Many vendors also allow consumers to create a virtual card in minutes, providing hundreds of dollars to be spent at participating retailers. Some of the apps also serve as online marketplaces, list the participating dealers and link directly to their online shops.
So Ms. Kellett recently stumbled upon an obsession: Surf’s Up Candle, based in Belmar, NJ, was listed on the Afterpay app. “I never would have known their brand existed,” she said.
That’s part of the lure for merchants – even though pay-later services can be three times as expensive as credit cards and these companies cost between 2 and 8 percent of the transaction amount, according to Jefferies, a financial services company.
“It definitely makes them spend more money,” says Michelle Fontanez, who founded Surf’s Up Candle in 2014 with a pot in her kitchen and now has 60 employees and a retail location. Last year she added Afterpay and earlier this year she added Shop Pay. “People love to pay it off and not have to pay in full,” she said.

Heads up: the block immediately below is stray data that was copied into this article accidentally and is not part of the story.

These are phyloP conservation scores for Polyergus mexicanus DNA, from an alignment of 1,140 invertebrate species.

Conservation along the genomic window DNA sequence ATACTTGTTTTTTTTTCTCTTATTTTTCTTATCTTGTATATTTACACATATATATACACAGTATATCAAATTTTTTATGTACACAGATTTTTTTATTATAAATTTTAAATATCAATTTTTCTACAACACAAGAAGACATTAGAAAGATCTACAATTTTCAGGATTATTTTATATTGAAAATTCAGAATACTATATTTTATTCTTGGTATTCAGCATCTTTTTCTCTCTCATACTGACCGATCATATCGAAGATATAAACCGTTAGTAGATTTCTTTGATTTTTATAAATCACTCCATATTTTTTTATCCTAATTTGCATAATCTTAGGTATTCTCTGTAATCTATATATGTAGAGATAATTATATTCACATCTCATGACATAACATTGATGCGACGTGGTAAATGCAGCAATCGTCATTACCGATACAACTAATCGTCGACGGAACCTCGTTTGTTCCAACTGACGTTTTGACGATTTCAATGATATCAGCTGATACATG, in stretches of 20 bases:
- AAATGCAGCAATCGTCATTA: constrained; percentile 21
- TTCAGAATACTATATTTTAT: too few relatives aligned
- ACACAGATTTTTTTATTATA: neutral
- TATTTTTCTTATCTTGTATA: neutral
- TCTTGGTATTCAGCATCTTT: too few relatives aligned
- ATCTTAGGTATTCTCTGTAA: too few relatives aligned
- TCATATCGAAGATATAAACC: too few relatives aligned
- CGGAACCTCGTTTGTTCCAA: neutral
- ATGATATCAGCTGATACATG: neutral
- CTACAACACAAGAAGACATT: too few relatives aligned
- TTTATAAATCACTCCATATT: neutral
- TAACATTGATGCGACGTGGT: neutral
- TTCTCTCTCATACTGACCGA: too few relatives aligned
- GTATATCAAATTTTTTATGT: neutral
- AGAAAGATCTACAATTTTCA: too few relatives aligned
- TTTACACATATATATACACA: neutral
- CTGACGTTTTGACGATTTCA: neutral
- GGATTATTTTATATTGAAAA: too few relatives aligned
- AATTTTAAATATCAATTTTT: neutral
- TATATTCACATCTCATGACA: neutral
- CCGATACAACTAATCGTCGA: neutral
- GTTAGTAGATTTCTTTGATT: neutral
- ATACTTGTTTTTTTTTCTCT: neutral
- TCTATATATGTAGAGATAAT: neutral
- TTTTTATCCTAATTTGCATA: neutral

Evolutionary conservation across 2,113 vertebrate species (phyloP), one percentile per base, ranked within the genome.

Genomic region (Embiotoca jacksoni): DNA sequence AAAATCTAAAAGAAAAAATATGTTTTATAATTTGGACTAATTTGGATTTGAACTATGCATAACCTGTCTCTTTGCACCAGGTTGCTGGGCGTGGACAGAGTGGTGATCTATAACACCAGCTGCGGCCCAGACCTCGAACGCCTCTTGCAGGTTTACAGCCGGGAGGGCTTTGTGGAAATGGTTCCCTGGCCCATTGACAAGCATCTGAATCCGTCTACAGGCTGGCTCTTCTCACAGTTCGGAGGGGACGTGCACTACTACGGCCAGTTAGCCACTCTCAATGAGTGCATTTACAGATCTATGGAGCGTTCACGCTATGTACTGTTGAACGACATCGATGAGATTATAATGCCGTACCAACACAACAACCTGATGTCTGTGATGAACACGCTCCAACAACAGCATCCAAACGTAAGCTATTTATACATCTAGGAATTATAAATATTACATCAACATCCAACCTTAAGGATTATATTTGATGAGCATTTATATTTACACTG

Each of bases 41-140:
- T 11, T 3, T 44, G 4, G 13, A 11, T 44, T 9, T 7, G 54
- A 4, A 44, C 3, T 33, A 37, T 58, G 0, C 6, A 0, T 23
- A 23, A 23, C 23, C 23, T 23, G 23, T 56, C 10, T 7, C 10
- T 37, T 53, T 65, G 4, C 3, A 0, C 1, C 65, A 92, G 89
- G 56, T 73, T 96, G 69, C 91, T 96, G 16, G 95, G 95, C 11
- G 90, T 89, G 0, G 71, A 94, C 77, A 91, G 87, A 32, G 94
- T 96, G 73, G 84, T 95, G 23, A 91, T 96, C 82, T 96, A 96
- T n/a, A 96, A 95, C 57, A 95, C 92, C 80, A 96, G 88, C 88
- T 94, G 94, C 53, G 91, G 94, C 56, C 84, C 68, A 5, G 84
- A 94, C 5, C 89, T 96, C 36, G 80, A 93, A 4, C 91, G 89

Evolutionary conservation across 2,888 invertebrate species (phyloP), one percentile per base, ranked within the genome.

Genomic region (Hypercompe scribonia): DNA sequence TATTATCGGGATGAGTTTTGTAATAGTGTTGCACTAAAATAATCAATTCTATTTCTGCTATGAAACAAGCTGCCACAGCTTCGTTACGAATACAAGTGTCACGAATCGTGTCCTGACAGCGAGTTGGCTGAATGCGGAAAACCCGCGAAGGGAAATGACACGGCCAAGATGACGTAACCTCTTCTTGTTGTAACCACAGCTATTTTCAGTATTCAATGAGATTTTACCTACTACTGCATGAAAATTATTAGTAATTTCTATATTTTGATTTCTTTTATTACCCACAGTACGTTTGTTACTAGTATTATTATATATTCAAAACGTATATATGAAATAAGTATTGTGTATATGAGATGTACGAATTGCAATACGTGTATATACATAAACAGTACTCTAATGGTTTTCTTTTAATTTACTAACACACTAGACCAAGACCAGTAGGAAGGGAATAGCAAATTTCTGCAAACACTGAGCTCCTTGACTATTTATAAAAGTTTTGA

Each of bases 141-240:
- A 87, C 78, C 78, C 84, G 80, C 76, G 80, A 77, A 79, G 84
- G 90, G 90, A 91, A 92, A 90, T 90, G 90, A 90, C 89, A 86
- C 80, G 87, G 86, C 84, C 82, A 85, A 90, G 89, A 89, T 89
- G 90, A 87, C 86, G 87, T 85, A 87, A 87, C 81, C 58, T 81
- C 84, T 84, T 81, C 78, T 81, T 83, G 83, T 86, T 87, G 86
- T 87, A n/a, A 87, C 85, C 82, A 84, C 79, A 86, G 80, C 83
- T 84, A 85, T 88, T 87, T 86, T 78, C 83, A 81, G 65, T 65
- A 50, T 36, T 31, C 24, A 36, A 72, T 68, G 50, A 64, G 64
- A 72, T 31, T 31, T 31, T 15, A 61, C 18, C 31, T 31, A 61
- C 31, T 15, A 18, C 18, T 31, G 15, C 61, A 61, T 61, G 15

However, consumer advocates are concerned about the potential impact of these growing services. Pay-Later usage is generally not reported to credit bureaus like Equifax and TransUnion, so nothing prevents people from juggling multiple services. And their different guidelines can lead to unpleasant surprises.
“They work differently and you have to dig deep in the weeds to figure out the cost for you,” said Rachel Gittleman, manager of financial services and membership for the Consumer Federation of America.
Pay-lat services typically charge late fees for missed payments, starting at around $ 7 apiece and sometimes capped at 25 percent of total spend. They will cut users off until they catch up and can reduce their purchasing power once they do. And although some providers say that they do not report payment behavior or outstanding claims to the credit bureaus, at some point serious payment defaults can occur. Some companies, including Affirm, Afterpay, Klarna, and Zip, reserve the right to send the account to a debt collection agency, which may result in repeated phone calls or other efforts to collect outstanding amounts.